Another way to avoid using the oven when it’s sweltering outside is to batch-cook meals when the weather’s cooler before freezing them until you’re ready to eat.

While Making Maximum Use of Smaller Appliances

Let’s face it, turning the oven on for hours while using multiple gas burners to cook a solitary meal isn’t the most energy-efficient way of doing things. It’s a waste of energy, it isn’t cost-effective, and during the summer it’ll turn a kitchen into a sauna.

Cooking with smaller appliances is a great way to lower the temperature in a kitchen while saving energy and money. For example, the average air fryer uses around 1,500 watts of power compared with an oven’s 2-5,000 watts, and it won’t throw out unnecessary heat either. Similarly, using a microwave to cook or warm things up is more efficient than using the oven and stove. Also, be sure to dust off all the other appliances that have been gathering dust such as the slow cooker, rice cooker, and electric oven and make the most of the technology around you.

4. Adopt an Open Plan Design

Keep Your Kitchen Cool in Summer

If you live in the UK, it’s unlikely that heat was a factor in your kitchen design. After all kitchen temperatures aren’t an issue for the majority of the year. Yet during hot summers, we all probably wish there was more we could do to make the kitchen cooler and more liveable.

If you’re lucky enough to be designing your own kitchen, you’ll really feel the chilly benefit of an open-plan layout during the warmer months. This particular kitchen design allows air to move freely around so that temperatures never get out of hand and heat levels are more than manageable.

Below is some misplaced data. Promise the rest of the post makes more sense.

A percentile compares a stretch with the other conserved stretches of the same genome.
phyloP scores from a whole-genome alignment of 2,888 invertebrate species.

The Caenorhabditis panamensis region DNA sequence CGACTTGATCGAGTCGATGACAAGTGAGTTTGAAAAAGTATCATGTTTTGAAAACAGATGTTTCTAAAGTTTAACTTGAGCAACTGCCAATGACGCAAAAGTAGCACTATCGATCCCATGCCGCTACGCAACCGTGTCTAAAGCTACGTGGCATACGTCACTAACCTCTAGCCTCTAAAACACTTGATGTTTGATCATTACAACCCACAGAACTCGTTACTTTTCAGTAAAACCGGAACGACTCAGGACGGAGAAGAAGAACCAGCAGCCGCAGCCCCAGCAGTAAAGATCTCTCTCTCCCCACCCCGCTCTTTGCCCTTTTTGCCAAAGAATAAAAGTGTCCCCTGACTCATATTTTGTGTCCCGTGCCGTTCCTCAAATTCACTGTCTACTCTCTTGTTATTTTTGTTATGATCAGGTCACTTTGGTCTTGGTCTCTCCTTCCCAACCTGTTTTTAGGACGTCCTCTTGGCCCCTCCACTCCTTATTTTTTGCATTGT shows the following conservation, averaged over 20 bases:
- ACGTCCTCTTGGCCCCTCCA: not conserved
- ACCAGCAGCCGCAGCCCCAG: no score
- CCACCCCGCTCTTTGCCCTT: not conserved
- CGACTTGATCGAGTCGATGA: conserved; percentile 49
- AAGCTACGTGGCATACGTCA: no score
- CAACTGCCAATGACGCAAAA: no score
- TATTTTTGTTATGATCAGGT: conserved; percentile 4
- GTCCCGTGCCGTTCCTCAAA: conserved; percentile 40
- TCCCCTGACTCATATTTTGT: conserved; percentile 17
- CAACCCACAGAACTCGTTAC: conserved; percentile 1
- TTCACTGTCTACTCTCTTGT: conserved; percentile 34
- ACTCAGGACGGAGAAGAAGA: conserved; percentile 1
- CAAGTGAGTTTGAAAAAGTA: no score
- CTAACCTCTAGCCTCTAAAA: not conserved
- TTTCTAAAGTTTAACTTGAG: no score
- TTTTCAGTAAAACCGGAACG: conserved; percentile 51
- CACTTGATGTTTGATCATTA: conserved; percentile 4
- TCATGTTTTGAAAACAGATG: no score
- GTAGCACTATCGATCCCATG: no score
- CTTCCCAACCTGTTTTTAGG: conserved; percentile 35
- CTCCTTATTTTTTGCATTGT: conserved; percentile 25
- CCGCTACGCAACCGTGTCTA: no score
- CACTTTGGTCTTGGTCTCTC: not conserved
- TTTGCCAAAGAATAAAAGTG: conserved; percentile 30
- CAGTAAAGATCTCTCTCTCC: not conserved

A lack of storage in an open-plan design can be an issue for some, but adding a central island is a great solution and will also serve as the focal point of the room and somewhere to sit away from warmer cooking areas. Following that, cooker hoods will remove odours and improve air circulation, while opting for lighter colours for cabinets and countertops will absorb less heat.

5. Use Materials that Keep Your Kitchen Cool

Dark colours are known to absorb heat, and the same applies to kitchen counters and worktops. So, when selecting the right material to use, choosing lighter surfaces is a cooler option than darker ones and they’ll also contribute to lowering the air temperature.

Some of the most effective materials for cooling a kitchen are granite and marble. They are particularly good at staying cool to the touch when the air temperature shoots up, and the added bonus is that they look great too.

If you can’t find granite or marble, quartz also works well as a worktop material as it delivers the same cooling qualities. However, it’s important to remember the surface of these materials is permanently cool – so be careful where you place your cooked plate of food as it may turn cold quicker than you think!

Keep Your Kitchen Cool in Summer with KNB

The design of your kitchen has a major impact on its temperature during warm summer months. At KNB, we know how to design and install a kitchen using the right materials so that your kitchen doesn’t overheat when the sun is shining. If you are seeking kitchen inspiration, request a brochure today.